Modernising UK banks

Friday 4th March 2016
Competition for Bitcoin with Ethereum. Next digital contender?

As Bitcoin hits a capacity limit that could hamper dreams of it becoming widely used but Ethereum emerges "price of Ether shot past benchmark levels..and Ethereum's market cap is now well above 10% of Bitcoin's" the banking industry has many analysts watching how major institutions plan to adapt to consumers anytime demand for access to services. Banks’ future successes will hinge on how well they can integrate digital technology to handle volume and compete against innovative new startups.

A June report by  BBA and consultancy Ernst & Young show that Internet banking services in the UK receive nearly 10 million log-ins per day, raising the pressure on banks to findways to modernise their operations and provide full-featured online services.  Newcomers Atom, Starling and Cognizant  are probably only a first wave.

Nitin Rakesh, (right) CEO and President of Syntel, observed: “Today’s customers are tech savvy and ‘always connected,’ demanding anytime access to banking services. The key is for banks to adapt and digitise their services to give consumers the freedom to manage their finances with secure, seamless and scalable technology platforms.”

As  consumers increasingly choose to control their finances digitally, the institutions are scrambling to replace siloed legacy technology with integrated online and offline services.

Rakesh’s company, global IT and business approach provider Syntel, is offering a suite of services to manage, migrate and modernise banks’ back-end systems. This creates a more agile and efficient technology infrastructure that can blend legacy business with disruptive digital innovations and compete with start-ups and rivals.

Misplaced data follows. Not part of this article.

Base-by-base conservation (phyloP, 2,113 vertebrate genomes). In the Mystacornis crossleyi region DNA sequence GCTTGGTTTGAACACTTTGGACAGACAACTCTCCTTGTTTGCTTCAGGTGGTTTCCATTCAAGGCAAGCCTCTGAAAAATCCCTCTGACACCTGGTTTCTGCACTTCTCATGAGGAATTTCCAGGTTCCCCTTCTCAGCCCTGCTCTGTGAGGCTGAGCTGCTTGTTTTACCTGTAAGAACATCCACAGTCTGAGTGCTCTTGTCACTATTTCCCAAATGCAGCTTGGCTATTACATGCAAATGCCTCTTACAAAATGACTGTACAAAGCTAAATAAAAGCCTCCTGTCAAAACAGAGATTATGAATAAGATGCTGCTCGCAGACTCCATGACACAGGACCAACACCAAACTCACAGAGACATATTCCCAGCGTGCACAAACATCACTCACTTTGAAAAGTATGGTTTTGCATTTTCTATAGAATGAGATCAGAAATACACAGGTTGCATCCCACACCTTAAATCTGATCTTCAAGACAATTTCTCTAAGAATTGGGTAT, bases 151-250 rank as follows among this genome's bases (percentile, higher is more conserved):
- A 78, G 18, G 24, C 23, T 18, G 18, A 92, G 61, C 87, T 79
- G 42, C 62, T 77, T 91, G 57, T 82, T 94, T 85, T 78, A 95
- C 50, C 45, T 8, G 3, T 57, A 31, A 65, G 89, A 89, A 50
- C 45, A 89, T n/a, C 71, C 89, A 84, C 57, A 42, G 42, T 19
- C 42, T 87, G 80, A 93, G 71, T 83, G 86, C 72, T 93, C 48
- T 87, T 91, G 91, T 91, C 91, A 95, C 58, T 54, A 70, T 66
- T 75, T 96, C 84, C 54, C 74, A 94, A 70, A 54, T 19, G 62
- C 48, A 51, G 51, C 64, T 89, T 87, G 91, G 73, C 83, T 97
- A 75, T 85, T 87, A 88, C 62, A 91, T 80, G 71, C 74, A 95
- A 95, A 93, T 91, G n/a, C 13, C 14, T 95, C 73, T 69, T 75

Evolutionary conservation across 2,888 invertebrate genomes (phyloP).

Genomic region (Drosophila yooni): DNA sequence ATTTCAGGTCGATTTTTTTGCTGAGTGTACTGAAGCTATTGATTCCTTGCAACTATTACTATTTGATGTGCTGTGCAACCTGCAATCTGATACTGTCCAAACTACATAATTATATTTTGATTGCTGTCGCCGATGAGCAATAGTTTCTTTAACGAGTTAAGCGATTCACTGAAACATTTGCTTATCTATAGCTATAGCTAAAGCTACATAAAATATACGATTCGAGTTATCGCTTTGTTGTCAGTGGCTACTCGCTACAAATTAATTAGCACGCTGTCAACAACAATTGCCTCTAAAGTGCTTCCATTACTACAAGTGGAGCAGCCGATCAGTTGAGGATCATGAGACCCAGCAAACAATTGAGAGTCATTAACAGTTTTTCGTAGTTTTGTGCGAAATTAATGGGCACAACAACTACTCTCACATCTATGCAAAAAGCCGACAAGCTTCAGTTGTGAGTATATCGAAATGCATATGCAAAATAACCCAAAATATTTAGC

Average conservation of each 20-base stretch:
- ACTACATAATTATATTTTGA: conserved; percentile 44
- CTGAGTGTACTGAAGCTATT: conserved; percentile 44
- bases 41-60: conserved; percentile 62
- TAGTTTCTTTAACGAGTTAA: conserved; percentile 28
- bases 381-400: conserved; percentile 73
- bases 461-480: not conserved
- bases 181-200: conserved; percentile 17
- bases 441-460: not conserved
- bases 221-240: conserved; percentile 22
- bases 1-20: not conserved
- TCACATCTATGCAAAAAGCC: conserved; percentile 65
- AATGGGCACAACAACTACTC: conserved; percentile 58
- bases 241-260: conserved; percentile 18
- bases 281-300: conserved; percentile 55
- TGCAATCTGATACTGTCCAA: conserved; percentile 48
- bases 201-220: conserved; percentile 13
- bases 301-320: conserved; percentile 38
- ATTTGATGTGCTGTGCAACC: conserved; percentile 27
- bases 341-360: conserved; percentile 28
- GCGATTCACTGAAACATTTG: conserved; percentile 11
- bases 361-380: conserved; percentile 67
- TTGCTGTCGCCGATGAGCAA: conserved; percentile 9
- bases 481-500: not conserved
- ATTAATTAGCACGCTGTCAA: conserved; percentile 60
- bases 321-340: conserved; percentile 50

“Digital modernisation will enable banks to integrate the front end applications like the user experience layer added to  their core banking platforms,” said Rakesh. “The result is that consumers can seamlessly access a rich set of services, and institutions will be able to close the gap between the experience they provide and the expectations of Digital Native (or should that be naive?) consumers.”

"The challenges upgrading core banking systems are well documented, and  inexpert migration attempt can include system failures and substantial fines. Large-scale modernisation projects scale can seem daunting, since there is a perceived risk in transforming the delivery model,” Rakesh adds.    “To enable a smooth transition, banks need a partner with the expertise to help them transform their traditional banking services to a new digital model and deliver improved technology solutions to meet their customers’ needs.”

He continues: “For banks to remain competitive, they cannot rely heavily on ageing legacy systems. New players are entering the market with some very smart technology and banks must respond or risk losing their edge.”f

“By selecting a technology partner with deep domain knowledge and rich technology skills, banks can manage the process effectively and will be well positioned to take advantage of the synergy between cutting edge technology and their decades of world-class financial experience.”

 

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